Antifungal Creams and Active Ingredients


Among the variety of creams available over the counter or by prescription for treating fungal skin infections, there are a number of common active ingredients. Since the discovery of amphotericin B and imidazoles, antifungal therapies have evolved to become effective drugs in combating a number of fungal infections. Throughout the last few decades, heavier emphasis was placed on developing similar broad-spectrum drugs to mimic azole chemistry as the severe side effects and toxicity of amphotericin B became unfavored [1]. These antifungal agents were initially developed to overcome life-threatening diseases, however, more of these compounds soon became available over-the-counter to treat superficial skin infections as well.



Ketoconazole was the first azole antifungal compound to exhibit pronounced effects against a broad spectrum of infections. More specifically, ketoconazole has been shown to cure 90% of cases of superficial Tinea versicolor when taken orally [1]. Because of its prolonged effect on the skin, ketoconazole antifungal creams may typically be applied only once daily for several weeks. In very rare cases, serious side-effects have been reported when taken via oral administration.


Due to poor metabolism of the drug, miconazole has typically lower efficacy when taken orally versus topical applications [1]. It has been shown to be highly effective at concentrations between 0.5-2% as a cream or lotion for most topical fungal infections. Unlike ketoconazole, miconazole typically requires more applications per day as well as an extended treatment time.



Fluconazole has been shown to exhibit contradictory results in experimental studies when comparing treatment in a dish versus treatment in animal models [1]. The compound exhibits high efficacy for a number of infections in animal models but fails to exhibit them in simplified cell models. In general, fluconazole’s antifungal effects show less potency across a variety of infections when compared to clotrimazole and ketoconazole [1] but may still be considered a good option for other types of infections. Also, because of it’s lower efficacy, a longer dose-regiment may be prescribed by your doctor [2].



Although typically used for treating other tinea infections, terbinafine may still be considered as an alternative option [3]. Most studies point to the efficacy of this compound in treating ringworm (tinea corporis) and jock itch (tinea cruris) [4]. For both infections, terbinafine in the form of a 1% concentrated antifungal cream has been shown to be effective [5]. In some cases, terbinafine has been shown to be even more effective than ketoconazole and micronazole in treating tinea infections faster [6].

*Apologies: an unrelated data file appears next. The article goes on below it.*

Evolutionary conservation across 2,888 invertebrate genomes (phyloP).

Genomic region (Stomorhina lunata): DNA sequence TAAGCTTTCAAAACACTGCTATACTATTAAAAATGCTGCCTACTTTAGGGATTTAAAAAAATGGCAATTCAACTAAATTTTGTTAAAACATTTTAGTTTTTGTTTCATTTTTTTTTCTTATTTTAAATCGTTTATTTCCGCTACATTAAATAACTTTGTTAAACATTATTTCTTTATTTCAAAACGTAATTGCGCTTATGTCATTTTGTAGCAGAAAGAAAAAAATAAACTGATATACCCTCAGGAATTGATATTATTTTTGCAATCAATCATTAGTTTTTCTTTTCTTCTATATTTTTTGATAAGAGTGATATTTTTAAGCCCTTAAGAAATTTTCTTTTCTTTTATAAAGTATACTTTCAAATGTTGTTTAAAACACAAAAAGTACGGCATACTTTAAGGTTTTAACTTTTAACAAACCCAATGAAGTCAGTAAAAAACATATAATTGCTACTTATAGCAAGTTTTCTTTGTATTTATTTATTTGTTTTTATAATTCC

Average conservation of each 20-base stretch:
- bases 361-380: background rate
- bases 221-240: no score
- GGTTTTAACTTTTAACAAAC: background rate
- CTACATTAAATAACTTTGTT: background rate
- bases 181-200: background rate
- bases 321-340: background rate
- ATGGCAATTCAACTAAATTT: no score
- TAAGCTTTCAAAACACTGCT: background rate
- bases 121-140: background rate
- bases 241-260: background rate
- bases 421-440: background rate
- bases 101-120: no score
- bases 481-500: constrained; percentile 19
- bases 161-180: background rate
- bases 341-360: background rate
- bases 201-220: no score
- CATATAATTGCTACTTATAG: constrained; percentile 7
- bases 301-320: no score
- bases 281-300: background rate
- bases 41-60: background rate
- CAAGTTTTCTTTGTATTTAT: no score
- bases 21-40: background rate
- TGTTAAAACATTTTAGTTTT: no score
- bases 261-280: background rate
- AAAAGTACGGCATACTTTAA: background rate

Selenium Sulfide

“Ringworm of the scalp,” or tinea capitis, has been shown to be effectively treated with selenium sulfide-based shampoos [7]. Although this particular species can appear anywhere, more common treatments involve areas of the body covered in hair. Selenium sulfide is more commonly available incorporated into shampoos, but creams containing 2.5% of the ingredient can also be found for topical applications. Additional options, including the ingredients listed above, can also be prescribed as a second line of treatment.




1. Heeres J, Meerpoel L, Lewi P. Conazoles. Molecules 2010, 15, 4129–4188. Full text.
2. Gupta A, Lane D, Paquet M. Systematic review of systemic treatments for tinea versicolor and evidence-based dosing regimen recommendations. J Cutan Med Surg. 2014 Mar-Apr;18(2):79-90. Link.
3. Ely J, Rosenfeld S, Seabury Stone M. Diagnosis and Management of Tinea Infections. Am Fam Physician. 2014 Nov 15;90(10):702-10. Link.
4. El-Gohary M, van Zuuren EJ, Fedorowicz Z, Burgess H, Doney L, Stuart B, Moore M, Little P. Topical antifungal treatments for tinea cruris and tinea corporis. Cochrane Database Syst Rev. 2014 Aug 4;8. Link.
5. Choudhary SV, Aghi T, Bisati S. Efficacy and safety of terbinafine hydrochloride 1% cream vs eberconazole nitrate 1% cream in localised tinea corporis and tinea cruris. Indian Dermatol Online J. 2014 Apr-Jun; 5(2): 128–131. Full text.

6. Weinstein A, Berman B. Topical Treatment of Common Superficial Tinea Infections. Am Fam Physician. 2002 May 15;65(10):2095-2103. Full text.

7. Chan YC, Friedlander SF. Therapeutic options in the treatment of tinea capitis. Expert Opin Pharmacother. 2004 Feb;5(2):219-27. Link.